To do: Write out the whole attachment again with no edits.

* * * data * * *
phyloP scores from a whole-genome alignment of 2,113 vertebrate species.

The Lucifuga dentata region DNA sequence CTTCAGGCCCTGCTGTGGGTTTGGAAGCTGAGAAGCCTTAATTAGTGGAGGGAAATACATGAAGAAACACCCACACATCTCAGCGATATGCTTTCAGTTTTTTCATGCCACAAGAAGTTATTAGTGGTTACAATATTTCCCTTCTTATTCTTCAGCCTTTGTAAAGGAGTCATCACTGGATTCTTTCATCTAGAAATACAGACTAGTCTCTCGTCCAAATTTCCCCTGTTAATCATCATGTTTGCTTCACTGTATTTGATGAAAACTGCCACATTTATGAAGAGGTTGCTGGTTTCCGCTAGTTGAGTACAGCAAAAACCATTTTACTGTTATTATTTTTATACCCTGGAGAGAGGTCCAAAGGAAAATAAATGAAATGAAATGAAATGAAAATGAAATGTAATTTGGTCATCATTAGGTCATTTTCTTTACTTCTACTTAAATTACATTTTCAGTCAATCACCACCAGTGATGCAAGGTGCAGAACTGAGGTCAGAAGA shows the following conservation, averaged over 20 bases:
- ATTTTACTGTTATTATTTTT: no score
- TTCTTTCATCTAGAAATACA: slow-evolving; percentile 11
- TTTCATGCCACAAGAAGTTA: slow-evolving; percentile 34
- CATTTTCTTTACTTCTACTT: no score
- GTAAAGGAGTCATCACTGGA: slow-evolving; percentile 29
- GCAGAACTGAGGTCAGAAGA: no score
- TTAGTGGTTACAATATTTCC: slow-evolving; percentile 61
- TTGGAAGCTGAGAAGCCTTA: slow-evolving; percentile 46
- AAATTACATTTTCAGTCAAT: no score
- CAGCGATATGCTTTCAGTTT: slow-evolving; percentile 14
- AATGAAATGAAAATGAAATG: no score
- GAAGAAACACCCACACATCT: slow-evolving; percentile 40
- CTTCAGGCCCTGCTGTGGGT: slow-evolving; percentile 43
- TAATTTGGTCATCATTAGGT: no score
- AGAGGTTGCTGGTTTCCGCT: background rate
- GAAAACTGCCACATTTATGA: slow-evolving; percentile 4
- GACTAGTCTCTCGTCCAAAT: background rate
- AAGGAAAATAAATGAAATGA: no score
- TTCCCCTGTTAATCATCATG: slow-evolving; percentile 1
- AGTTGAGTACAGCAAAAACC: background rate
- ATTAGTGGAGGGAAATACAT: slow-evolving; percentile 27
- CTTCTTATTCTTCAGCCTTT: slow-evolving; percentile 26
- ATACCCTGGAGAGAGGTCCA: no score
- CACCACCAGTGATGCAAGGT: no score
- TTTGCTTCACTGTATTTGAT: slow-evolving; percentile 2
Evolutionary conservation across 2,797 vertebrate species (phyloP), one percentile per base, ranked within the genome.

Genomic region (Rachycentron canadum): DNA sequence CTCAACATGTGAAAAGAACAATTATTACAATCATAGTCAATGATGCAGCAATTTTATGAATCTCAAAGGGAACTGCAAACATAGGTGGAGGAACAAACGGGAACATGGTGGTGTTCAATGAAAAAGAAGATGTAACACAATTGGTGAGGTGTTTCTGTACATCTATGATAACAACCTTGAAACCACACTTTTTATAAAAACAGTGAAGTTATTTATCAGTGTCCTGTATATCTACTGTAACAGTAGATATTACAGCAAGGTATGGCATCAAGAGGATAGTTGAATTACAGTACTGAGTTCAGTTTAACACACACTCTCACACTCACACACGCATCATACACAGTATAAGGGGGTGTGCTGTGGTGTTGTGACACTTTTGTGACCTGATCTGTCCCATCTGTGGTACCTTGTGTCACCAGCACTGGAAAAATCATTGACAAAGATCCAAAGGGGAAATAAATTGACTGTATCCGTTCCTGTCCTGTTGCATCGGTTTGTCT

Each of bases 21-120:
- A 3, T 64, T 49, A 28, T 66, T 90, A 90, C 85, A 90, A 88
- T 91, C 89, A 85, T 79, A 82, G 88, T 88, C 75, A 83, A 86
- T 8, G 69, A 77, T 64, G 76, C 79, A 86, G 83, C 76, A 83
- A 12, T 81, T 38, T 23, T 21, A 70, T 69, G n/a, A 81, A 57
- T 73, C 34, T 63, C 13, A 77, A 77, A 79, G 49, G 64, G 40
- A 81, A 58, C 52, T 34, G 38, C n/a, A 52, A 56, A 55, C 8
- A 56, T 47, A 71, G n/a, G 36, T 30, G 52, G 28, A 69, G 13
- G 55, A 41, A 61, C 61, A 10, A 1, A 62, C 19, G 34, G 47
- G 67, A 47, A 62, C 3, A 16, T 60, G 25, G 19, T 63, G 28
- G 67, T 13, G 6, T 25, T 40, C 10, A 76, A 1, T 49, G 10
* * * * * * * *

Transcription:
phyloP scores from a whole-genome alignment of 2,113 vertebrate species.

The Lucifuga dentata region DNA sequence CTTCAGGCCCTGCTGTGGGTTTGGAAGCTGAGAAGCCTTAATTAGTGGAGGGAAATACATGAAGAAACACCCACACATCTCAGCGATATGCTTTCAGTTTTTTCATGCCACAAGAAGTTATTAGTGGTTACAATATTTCCCTTCTTATTCTTCAGCCTTTGTAAAGGAGTCATCACTGGATTCTTTCATCTAGAAATACAGACTAGTCTCTCGTCCAAATTTCCCCTGTTAATCATCATGTTTGCTTCACTGTATTTGATGAAAACTGCCACATTTATGAAGAGGTTGCTGGTTTCCGCTAGTTGAGTACAGCAAAAACCATTTTACTGTTATTATTTTTATACCCTGGAGAGAGGTCCAAAGGAAAATAAATGAAATGAAATGAAATGAAAATGAAATGTAATTTGGTCATCATTAGGTCATTTTCTTTACTTCTACTTAAATTACATTTTCAGTCAATCACCACCAGTGATGCAAGGTGCAGAACTGAGGTCAGAAGA shows the following conservation, averaged over 20 bases:
- ATTTTACTGTTATTATTTTT: no score
- TTCTTTCATCTAGAAATACA: slow-evolving; percentile 11
- TTTCATGCCACAAGAAGTTA: slow-evolving; percentile 34
- CATTTTCTTTACTTCTACTT: no score
- GTAAAGGAGTCATCACTGGA: slow-evolving; percentile 29
- GCAGAACTGAGGTCAGAAGA: no score
- TTAGTGGTTACAATATTTCC: slow-evolving; percentile 61
- TTGGAAGCTGAGAAGCCTTA: slow-evolving; percentile 46
- AAATTACATTTTCAGTCAAT: no score
- CAGCGATATGCTTTCAGTTT: slow-evolving; percentile 14
- AATGAAATGAAAATGAAATG: no score
- GAAGAAACACCCACACATCT: slow-evolving; percentile 40
- CTTCAGGCCCTGCTGTGGGT: slow-evolving; percentile 43
- TAATTTGGTCATCATTAGGT: no score
- AGAGGTTGCTGGTTTCCGCT: background rate
- GAAAACTGCCACATTTATGA: slow-evolving; percentile 4
- GACTAGTCTCTCGTCCAAAT: background rate
- AAGGAAAATAAATGAAATGA: no score
- TTCCCCTGTTAATCATCATG: slow-evolving; percentile 1
- AGTTGAGTACAGCAAAAACC: background rate
- ATTAGTGGAGGGAAATACAT: slow-evolving; percentile 27
- CTTCTTATTCTTCAGCCTTT: slow-evolving; percentile 26
- ATACCCTGGAGAGAGGTCCA: no score
- CACCACCAGTGATGCAAGGT: no score
- TTTGCTTCACTGTATTTGAT: slow-evolving; percentile 2
Evolutionary conservation across 2,797 vertebrate species (phyloP), one percentile per base, ranked within the genome.

Genomic region (Rachycentron canadum): DNA sequence CTCAACATGTGAAAAGAACAATTATTACAATCATAGTCAATGATGCAGCAATTTTATGAATCTCAAAGGGAACTGCAAACATAGGTGGAGGAACAAACGGGAACATGGTGGTGTTCAATGAAAAAGAAGATGTAACACAATTGGTGAGGTGTTTCTGTACATCTATGATAACAACCTTGAAACCACACTTTTTATAAAAACAGTGAAGTTATTTATCAGTGTCCTGTATATCTACTGTAACAGTAGATATTACAGCAAGGTATGGCATCAAGAGGATAGTTGAATTACAGTACTGAGTTCAGTTTAACACACACTCTCACACTCACACACGCATCATACACAGTATAAGGGGGTGTGCTGTGGTGTTGTGACACTTTTGTGACCTGATCTGTCCCATCTGTGGTACCTTGTGTCACCAGCACTGGAAAAATCATTGACAAAGATCCAAAGGGGAAATAAATTGACTGTATCCGTTCCTGTCCTGTTGCATCGGTTTGTCT

Each of bases 21-120:
- A 3, T 64, T 49, A 28, T 66, T 90, A 90, C 85, A 90, A 88
- T 91, C 89, A 85, T 79, A 82, G 88, T 88, C 75, A 83, A 86
- T 8, G 69, A 77, T 64, G 76, C 79, A 86, G 83, C 76, A 83
- A 12, T 81, T 38, T 23, T 21, A 70, T 69, G n/a, A 81, A 57
- T 73, C 34, T 63, C 13, A 77, A 77, A 79, G 49, G 64, G 40
- A 81, A 58, C 52, T 34, G 38, C n/a, A 52, A 56, A 55, C 8
- A 56, T 47, A 71, G n/a, G 36, T 30, G 52, G 28, A 69, G 13
- G 55, A 41, A 61, C 61, A 10, A 1, A 62, C 19, G 34, G 47
- G 67, A 47, A 62, C 3, A 16, T 60, G 25, G 19, T 63, G 28
- G 67, T 13, G 6, T 25, T 40, C 10, A 76, A 1, T 49, G 10